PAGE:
Hebden Bridge writer remembers writing for comedy great Rik Myall’s Last Hurrah, on eve of broadcast
When Rik Mayall died at the relatively young age of 56 last June, the country lost one of its comedy greats.
Rik would have been 57 on Saturday, March 7, and among those remembering him will be Hebden Bridge writer Dominic Vince, who with his long-time friend and co-writer worked with the actor and comedian to create what Mayall himself called “My last great character” - that of the immoral Elton, the last snowman in the world, in the dark-tinged decidedly adult audio comedy The Last Hurrah.
Recorded for BBC Radio 4, a specially adapted radio version of the show, “The Last Hurrah, Interview with the Snowman,” will go out on BBC Radio 4 Extra, on March 7 (Rik’s birthday) and March 14 at 11.30pm. Full versions of the show are also available at www.thelasthurrah.co.uk.
Dominic, Craig Green and Rik worked closely on the project for two years during which they became good friends, said Dominic who remembers his time working with Mayall with great pride and affection.
“I’d loved Rik Mayall since I was eight, watching his superb narration of George’s Marvellous Medicine for Jackanory,” he says.
“His energy was infectious and the anarchic unpredictability gave you a sense that absolutely anything could happen.
“This same spirit I rediscovered as a teenager watching the first episode of Bottom, my eyes widening, my jaw dropping, as I realised that I’d just found everything I could ever want from a television set.
“It was this unpredictability that made people nervous when meeting him, and in May 2010 I found myself and old school friend Craig Green shifting about at the gates to his Devon house wondering if we were too early, the first (of over 20) drafts of Episode One of “The Last Hurrah” in our hands.
“On walking down the drive we were accosted by a little white dog and Rik appeared from an upstairs window shouting ‘Don’t worry, you can do whatever you like to her – she’s French!’
“This was Rik’s public face, for in public Rik only ever appeared in some form of character (usually a very egotistical, inept, often sexist, and arrogant one).
“This preserved his mystique and the privacy of his family life, which since his near fatal quad-bike crash in the 90s had become deeply important to him.
“To the world outside he was ‘Dr The Rik Mayall, Pan-global Phenomenon,’ as he loved to introduce himself. To us he became just ‘Rik.’
“We were there to discuss the scripts for a planned audio comedy called The Last Hurrah.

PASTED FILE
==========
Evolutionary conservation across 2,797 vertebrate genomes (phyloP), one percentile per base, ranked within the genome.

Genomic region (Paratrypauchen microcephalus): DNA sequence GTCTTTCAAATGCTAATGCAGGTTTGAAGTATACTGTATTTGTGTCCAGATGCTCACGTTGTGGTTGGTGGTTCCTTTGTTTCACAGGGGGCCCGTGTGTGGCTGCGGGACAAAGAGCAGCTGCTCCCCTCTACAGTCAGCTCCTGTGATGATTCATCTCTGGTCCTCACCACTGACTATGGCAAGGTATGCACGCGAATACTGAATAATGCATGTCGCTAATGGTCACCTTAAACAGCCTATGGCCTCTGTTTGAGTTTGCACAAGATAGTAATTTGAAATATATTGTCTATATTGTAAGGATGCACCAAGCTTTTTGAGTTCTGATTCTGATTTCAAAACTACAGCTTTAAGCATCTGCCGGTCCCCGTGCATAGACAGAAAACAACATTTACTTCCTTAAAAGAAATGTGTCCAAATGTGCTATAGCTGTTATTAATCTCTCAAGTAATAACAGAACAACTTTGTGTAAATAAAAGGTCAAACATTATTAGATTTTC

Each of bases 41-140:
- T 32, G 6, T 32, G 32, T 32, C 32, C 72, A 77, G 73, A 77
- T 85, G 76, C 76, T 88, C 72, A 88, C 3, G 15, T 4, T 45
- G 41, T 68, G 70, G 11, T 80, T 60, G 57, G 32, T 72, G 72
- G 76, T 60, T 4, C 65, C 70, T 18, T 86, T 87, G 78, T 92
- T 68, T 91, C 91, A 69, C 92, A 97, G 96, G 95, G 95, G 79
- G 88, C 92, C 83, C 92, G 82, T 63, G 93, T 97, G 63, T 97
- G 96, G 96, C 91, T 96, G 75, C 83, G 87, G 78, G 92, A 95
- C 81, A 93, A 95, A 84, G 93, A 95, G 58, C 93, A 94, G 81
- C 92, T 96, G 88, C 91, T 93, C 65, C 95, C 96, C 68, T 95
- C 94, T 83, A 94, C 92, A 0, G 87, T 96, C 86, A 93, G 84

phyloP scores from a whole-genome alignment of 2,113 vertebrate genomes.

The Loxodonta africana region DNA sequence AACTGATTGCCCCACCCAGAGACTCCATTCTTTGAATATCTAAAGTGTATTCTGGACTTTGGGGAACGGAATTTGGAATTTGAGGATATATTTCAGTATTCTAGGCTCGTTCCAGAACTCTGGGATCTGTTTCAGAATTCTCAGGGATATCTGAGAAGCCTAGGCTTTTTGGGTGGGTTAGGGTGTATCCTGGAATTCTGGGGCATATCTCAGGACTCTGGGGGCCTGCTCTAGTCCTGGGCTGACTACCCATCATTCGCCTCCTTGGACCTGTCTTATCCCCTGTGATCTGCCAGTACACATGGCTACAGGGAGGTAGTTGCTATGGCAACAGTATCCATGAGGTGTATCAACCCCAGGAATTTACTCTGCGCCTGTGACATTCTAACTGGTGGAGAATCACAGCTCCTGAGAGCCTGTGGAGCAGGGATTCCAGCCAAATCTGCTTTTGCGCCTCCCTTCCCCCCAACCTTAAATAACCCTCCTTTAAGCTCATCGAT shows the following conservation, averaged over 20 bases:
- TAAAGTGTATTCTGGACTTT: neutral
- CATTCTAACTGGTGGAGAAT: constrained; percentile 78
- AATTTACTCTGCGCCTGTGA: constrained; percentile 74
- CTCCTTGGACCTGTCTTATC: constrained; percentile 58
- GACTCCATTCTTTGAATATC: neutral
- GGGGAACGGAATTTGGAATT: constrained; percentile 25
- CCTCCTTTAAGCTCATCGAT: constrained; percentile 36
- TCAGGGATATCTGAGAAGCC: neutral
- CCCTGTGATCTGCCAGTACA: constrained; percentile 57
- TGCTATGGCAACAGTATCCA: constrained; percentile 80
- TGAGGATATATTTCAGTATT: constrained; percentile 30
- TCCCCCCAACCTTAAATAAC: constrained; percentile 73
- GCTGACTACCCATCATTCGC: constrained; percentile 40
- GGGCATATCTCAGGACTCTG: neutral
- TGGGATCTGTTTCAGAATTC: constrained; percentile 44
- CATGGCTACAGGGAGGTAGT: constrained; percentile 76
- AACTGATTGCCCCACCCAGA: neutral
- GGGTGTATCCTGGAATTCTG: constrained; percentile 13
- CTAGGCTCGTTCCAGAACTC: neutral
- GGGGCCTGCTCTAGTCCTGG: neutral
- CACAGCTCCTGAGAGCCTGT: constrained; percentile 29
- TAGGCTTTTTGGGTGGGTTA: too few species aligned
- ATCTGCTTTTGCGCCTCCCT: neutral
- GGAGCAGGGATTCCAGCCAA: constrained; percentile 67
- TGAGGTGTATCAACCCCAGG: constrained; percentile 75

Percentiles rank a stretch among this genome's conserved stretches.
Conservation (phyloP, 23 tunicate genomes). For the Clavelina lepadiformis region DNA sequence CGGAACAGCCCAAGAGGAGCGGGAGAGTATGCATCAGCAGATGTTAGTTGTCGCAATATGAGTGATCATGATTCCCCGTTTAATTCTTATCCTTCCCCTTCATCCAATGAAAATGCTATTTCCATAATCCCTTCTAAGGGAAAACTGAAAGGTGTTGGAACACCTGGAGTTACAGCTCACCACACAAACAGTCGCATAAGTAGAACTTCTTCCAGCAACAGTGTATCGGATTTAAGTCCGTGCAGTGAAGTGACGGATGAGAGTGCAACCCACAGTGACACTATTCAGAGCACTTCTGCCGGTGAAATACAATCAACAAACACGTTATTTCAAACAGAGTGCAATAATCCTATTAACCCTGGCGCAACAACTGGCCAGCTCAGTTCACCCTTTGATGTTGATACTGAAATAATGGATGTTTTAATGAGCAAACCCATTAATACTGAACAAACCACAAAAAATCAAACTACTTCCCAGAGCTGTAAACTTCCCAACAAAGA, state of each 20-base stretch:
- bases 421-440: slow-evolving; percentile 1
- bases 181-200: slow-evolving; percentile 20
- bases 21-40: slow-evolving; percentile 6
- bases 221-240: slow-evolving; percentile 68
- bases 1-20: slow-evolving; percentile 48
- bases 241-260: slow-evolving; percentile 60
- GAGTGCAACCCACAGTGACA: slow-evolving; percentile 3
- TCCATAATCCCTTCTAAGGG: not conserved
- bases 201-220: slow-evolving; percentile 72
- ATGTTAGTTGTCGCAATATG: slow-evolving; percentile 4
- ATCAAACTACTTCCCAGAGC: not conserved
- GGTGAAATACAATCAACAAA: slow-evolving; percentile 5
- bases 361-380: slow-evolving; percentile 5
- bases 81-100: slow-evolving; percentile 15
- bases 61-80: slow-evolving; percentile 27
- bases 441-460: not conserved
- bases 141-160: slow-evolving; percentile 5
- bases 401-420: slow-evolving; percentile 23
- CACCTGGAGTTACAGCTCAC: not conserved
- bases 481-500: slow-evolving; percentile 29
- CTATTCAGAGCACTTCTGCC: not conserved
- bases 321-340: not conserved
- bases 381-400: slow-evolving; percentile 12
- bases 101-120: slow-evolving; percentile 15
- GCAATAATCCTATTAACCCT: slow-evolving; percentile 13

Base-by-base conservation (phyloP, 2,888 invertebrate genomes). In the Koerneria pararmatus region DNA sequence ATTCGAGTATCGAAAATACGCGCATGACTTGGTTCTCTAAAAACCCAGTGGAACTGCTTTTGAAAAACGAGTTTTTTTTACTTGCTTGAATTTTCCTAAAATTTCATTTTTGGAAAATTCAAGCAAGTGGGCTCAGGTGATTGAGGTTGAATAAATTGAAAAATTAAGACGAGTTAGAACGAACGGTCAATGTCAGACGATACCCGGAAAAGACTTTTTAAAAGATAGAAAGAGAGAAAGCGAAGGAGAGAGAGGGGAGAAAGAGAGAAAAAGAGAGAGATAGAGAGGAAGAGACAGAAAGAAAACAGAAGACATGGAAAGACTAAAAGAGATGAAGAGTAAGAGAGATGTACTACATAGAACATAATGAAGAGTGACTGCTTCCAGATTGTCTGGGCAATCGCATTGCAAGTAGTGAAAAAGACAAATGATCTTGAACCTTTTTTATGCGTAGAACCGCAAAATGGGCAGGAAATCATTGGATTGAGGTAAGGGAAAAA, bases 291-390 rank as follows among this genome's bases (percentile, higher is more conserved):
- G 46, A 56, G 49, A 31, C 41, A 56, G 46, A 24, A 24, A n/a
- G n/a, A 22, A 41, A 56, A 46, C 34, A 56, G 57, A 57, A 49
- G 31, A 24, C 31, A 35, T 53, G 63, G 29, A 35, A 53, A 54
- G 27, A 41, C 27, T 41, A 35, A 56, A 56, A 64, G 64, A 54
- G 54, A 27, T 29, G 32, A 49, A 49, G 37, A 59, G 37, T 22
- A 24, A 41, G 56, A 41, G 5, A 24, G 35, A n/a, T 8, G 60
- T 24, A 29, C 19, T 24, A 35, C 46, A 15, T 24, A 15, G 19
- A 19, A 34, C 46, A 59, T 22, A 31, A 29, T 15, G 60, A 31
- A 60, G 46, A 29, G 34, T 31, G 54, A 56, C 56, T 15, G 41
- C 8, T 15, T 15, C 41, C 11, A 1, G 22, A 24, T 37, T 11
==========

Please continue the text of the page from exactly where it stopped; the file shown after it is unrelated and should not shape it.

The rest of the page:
“Right away we could see how keen he was on the project, in particular his main character Elton, an immortal and deeply immoral snowman,” he said.
Dominic recalls there was never any hierarchy in the working relationship, but on that first day they felt like students presenting their work to an old master.
“He was deeply professional and painstaking, and went over every line. He expanded everything, all the characters, the whole concept.
“This was the first meeting of many over two years. When I first suggested we call the project The Last Hurrah he protested saying, ‘I don’t want people saying this is Rik’s Last Hurrah.’
“The next time we saw him he’d changed his mind and we were surprised to hear him say ‘Boys, this is my last hurrah, so we’ll go with that.’
“He meant it, and its all the more poignant now.
“Rik saw the project as an opportunity to make something uncensored, unfiltered, genuinely independent and genuinely for the fans, distributed by us and uncontrolled by anybody else.
“We made six episodes with a small cast in a studio in Plymouth.
“Series two was quickly written by myself but will now sadly never be recorded.
“There were times when we were all laughing so much we were on the floor crying.
“Then there were quiet, fatherly talks (career, fatherhood) which was when being with Rik seemed the most surreal and we had to take a mental check that this really was Rik, and this really was happening.”
It was an experience Dominic says he will never forget.
“I loved working with Rik as he took his comedy very seriously, as I do.
“Writing for Rik, knowing he would read each line, knowing which bits he’d love, was the most exciting experience of my life.
“The idea that I’ll never be able to write for him again, (although I still do) even after nine months since his death, is a painful one.
“But above all I miss his company and friendship, the giddy excitement of seeing his name come up on my mobile call alert, not knowing whether, on my answering, he’d pretend to be an IRA terrorist or that he thought my wife had answered and he was phoning to call off their affair.
“I suppose, in the end, life seems less unpredictable without him in it.”